What to Expect at the End

Being solidly middle-aged, I have started to experience the fact that I can no longer do many of the things I used to do in my twenties and thirties. And those that I can do, I can’t do to the same extent. I am slower, less nimble, and get tired faster. Naturally, this has led me to think more of my own mortality, both how I can live longer and what will happen when I die. For this last of life’s events I highly recommend The Beginner’s Guide to the End by B. J. Miller and Shoshana Berger.

The book is aimed at the patient but also covers the perspective of caregivers before, during, and after the death process, whether that involves a terminal illness or simple gradual decline. It is very thorough starting with all the things that you can and should do to prepare for this inevitability, such as wills and health care proxies. There is a whole section on illnesses, what to expect at the end, and how to treat symptoms of those who are dying. Perhaps most importantly, it covers how to ask for help as well as where to find it. It is a very thorough and helpful guide for anyone who is close to death or those caring for them.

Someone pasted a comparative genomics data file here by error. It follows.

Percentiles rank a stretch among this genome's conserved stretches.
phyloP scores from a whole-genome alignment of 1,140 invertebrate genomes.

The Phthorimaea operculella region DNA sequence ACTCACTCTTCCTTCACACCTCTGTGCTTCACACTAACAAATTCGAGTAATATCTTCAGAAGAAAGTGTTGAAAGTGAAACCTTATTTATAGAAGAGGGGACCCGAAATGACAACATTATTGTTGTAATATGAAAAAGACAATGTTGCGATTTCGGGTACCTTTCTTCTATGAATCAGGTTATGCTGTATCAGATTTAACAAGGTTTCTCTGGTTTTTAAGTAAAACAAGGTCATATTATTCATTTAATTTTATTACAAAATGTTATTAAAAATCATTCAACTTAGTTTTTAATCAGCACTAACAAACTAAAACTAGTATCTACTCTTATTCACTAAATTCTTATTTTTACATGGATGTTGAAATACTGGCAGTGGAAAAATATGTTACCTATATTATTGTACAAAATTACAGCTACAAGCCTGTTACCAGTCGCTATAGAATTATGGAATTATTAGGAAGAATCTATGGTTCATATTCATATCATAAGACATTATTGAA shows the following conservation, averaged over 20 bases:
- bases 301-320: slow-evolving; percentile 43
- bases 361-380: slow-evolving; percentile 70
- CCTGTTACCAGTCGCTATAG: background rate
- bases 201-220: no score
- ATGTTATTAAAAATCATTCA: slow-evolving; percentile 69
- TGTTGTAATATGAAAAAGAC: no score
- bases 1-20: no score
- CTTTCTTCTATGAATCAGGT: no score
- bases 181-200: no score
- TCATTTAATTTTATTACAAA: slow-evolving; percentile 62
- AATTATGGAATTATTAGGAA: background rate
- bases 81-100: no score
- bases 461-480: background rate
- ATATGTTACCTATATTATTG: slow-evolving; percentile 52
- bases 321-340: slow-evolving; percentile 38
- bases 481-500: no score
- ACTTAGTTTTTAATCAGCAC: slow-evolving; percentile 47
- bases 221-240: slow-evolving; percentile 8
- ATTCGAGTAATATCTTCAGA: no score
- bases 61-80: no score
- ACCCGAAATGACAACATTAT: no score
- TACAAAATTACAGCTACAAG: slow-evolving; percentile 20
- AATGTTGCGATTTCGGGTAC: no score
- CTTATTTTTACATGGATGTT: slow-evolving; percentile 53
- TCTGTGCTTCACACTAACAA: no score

Given its topic you would be forgiven for thinking that the book is dark and depressing. I did not find it so. Death is an unavoidable part of living, and this book takes a gentle caring approach to this journey. The authors are informative and sympathetic, taking the stigma, ignorance, and fear out of dying.

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